The palace construction was in two main phases. One, was from the late 16th to the early 18th centuries. Two, was from the late 19th to the early 20th centuries. There were some minor extensions in the 20th century too. Altogether 22 Maharanas have built and added to the City Palace.

The approach is through Hathi Pole (gate), main street of the old city leading to Bari Pole leading to Tripolia gate. It is called Tripolia gate as it consists of three adjacent gates. Maharana Sangram Singhji II constructed it in 1713 to signify his royal prerogative. The oldest part of the Palace has a temple of Dhuni Mata where the Maharana was blessed.

Other important places are Dilkush Mahal (palace of joy), Krishna Vilas (both have mirror work), Chini Chitrashala (proclaimed painted gallery with tiles & mirror work), Moti Mahal (Pearl Palace with inlaid mirror work), Bhim Vilas (prayer room), Mor Chowk (Peacock Courtyard), Suraj Gokhanda (Sun balcony built by Maharana Karan Singh ruled 1620-1628 a.d.), Manak Chowk (Ruby Palace), City Palace Museum (founder was Maharana Bhagwat Singhji ruler from 1955-1984) has collection of Rajput weaponry and Shiv Niwas & Fateh Singh palace hotels. The former hotel was built between 1865-1870. The latter has a Durbar Hall (built by Maharana Fateh Prakash) i.e. decorated with portraits of Maharana dynasty & a Crystal Gallery with rare collection of items made of crystal.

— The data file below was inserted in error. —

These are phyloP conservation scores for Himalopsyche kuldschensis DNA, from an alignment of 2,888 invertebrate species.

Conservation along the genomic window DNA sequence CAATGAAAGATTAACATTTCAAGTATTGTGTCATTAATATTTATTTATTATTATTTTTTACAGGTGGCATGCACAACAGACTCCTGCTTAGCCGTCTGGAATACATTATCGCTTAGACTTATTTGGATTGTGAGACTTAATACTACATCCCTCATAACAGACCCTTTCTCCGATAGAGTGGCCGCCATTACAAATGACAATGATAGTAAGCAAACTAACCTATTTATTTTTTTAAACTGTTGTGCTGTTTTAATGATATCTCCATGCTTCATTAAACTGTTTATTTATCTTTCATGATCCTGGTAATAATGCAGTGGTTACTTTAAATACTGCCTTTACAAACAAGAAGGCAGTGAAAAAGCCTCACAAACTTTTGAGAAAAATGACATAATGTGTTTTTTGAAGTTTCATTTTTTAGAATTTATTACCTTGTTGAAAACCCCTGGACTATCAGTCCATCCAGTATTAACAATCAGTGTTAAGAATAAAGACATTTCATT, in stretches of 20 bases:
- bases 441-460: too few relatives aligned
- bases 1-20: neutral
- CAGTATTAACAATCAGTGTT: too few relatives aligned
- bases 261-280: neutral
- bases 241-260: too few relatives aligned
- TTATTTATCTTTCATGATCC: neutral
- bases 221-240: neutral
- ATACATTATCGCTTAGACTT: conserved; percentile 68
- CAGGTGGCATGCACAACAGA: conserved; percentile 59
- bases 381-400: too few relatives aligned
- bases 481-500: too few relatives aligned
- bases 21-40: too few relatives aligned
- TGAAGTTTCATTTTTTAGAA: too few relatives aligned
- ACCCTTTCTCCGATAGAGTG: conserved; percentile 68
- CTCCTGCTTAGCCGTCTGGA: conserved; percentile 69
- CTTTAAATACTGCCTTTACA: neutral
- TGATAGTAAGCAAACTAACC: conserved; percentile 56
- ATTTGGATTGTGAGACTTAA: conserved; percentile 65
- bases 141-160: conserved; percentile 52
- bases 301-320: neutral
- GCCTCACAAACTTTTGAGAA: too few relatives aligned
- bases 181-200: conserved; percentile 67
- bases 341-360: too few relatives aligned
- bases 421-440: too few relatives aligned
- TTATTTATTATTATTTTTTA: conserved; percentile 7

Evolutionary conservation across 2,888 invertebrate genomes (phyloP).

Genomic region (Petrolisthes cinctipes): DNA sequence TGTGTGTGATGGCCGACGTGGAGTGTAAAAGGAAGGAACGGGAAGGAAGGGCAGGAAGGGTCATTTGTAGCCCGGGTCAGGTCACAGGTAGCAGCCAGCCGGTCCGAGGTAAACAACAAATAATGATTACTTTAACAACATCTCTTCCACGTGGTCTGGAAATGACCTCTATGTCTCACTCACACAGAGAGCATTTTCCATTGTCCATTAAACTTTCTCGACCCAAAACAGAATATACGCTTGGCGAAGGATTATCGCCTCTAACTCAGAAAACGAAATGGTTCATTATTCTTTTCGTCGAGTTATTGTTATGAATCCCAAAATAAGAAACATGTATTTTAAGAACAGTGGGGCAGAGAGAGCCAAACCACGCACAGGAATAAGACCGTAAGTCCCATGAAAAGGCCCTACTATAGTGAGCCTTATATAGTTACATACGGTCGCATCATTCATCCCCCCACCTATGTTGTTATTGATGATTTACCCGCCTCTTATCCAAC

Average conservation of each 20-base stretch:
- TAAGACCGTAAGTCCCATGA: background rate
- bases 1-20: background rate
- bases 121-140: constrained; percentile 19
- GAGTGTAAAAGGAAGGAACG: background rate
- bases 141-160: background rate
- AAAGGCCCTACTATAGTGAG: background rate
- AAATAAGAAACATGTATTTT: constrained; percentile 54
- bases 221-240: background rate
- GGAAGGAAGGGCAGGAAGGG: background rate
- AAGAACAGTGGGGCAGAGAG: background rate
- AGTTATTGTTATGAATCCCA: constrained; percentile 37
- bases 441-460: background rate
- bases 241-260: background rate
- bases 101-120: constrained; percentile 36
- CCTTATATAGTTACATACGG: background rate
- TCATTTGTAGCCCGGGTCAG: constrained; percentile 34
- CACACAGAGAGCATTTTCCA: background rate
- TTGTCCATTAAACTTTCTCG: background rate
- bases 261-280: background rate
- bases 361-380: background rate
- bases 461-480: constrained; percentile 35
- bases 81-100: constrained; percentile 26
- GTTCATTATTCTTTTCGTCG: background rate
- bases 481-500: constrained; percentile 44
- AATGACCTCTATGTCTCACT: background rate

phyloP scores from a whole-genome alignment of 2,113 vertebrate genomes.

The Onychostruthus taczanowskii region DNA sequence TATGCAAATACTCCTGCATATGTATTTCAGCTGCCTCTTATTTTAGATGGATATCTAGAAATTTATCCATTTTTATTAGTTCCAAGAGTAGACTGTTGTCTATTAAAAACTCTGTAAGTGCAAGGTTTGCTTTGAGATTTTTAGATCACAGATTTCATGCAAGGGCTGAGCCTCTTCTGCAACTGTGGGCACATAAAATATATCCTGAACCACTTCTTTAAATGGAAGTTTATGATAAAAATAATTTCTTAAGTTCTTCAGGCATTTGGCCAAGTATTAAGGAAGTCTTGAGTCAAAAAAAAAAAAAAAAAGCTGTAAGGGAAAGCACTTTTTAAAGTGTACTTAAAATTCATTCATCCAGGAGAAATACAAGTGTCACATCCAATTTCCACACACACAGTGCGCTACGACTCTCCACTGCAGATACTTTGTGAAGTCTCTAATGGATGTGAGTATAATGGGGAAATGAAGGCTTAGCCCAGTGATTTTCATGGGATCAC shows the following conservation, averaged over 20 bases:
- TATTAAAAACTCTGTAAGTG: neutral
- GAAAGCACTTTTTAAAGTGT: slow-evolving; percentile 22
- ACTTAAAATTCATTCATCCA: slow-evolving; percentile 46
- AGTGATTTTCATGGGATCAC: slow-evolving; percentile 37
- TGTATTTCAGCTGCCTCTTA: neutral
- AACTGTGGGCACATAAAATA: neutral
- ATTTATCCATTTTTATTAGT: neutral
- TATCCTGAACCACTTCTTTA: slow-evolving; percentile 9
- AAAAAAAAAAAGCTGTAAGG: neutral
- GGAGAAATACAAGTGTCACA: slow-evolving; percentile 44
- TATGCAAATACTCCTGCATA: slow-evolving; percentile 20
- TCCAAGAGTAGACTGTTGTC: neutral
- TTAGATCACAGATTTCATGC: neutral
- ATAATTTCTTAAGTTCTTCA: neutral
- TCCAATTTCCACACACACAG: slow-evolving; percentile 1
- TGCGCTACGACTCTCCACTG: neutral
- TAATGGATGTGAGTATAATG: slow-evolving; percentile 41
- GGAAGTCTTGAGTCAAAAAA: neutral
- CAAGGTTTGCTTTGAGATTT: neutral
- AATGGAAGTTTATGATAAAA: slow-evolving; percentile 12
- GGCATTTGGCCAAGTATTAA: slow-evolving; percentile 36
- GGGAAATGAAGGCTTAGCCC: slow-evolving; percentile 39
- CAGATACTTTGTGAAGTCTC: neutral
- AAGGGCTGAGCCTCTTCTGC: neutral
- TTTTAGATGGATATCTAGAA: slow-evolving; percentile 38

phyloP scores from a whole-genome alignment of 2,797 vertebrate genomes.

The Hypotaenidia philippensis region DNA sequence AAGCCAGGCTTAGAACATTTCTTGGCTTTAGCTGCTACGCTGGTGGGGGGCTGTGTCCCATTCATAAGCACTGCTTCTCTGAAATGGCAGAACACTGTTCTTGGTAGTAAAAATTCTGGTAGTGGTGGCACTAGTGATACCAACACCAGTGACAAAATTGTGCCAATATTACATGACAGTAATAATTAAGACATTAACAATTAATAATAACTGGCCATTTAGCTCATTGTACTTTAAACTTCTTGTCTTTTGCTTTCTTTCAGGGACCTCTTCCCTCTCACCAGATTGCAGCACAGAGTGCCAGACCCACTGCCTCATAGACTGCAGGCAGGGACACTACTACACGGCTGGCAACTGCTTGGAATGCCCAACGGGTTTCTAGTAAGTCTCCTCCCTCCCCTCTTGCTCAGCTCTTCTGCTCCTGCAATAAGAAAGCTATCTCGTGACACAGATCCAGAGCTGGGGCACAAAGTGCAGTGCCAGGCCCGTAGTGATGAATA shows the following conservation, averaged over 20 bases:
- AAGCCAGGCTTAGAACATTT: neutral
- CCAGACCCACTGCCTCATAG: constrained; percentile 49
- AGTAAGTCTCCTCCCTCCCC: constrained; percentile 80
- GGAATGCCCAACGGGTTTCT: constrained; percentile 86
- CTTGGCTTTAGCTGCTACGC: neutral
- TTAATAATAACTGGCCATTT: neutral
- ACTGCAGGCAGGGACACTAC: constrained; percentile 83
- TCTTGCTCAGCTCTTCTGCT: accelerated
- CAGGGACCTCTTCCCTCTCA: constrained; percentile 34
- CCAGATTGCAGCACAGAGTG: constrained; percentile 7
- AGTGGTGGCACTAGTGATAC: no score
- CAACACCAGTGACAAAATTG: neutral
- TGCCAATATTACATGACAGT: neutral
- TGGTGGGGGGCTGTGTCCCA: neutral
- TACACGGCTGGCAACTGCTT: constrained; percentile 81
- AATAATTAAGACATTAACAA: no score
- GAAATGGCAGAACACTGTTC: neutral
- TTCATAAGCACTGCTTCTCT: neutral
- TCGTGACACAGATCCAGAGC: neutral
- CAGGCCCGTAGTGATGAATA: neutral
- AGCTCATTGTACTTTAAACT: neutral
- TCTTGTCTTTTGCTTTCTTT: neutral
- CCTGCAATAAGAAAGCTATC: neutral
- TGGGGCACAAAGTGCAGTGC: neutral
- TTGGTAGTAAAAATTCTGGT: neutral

You also have a Light & Sound show at the Manek Chowk, City Palace (7pm) is a journey through the glorious history of Mewar. The two dimensional narrative articulates Mewar’s intense & extraordinary history through 15 centuries. Palace timings are 9.30 am to 4.30 pm. It is very well written and choreographed. Persons who spoke, including Arvind Singhji present ruler, made it a pleasure to hear.

Today the City Palace can be divided into many parts. Part 1 is the Shiv Niwas hotel. Part 2 is the Fateh Palace hotel. Part 3 is the private palace of the Maharana of Mewar. Part 4 is the Janana Mahal ie part museum and whose courtyard is rented out for dinner parties. Part 5 is the Mardhana Mahal that also contains the City Palace Museum. Part 6 is the point from where guests of the Lake Palace Hotel take the boat ride to go the palace.

Prior to Muslim invasions there was no separate mahal for men & women but with the invasions attitude towards women changed? Then there became one Mardana (male) mahal and a Zanana (ladies) mahal. Earlier residence did not provide for isolated quarters. As the palace expanded in the 17th/18th century the older wings were converted into Zanana mahal.

In the Fateh Palace Hotel is a Durbar Hall and Crystal Gallery. We saw the former. It gives you an idea of the royal splendor in which the erstwhile Rajas ruled. It is a huge hall with some three chandeliers. It has a covered balcony area that overlooks the Pichola Lake and Sajjangarh fort. You can have sit in the balcony and have chai (tea) to enjoy the royal experience. We did not visit the Crystal Gallery, told it is very impressive.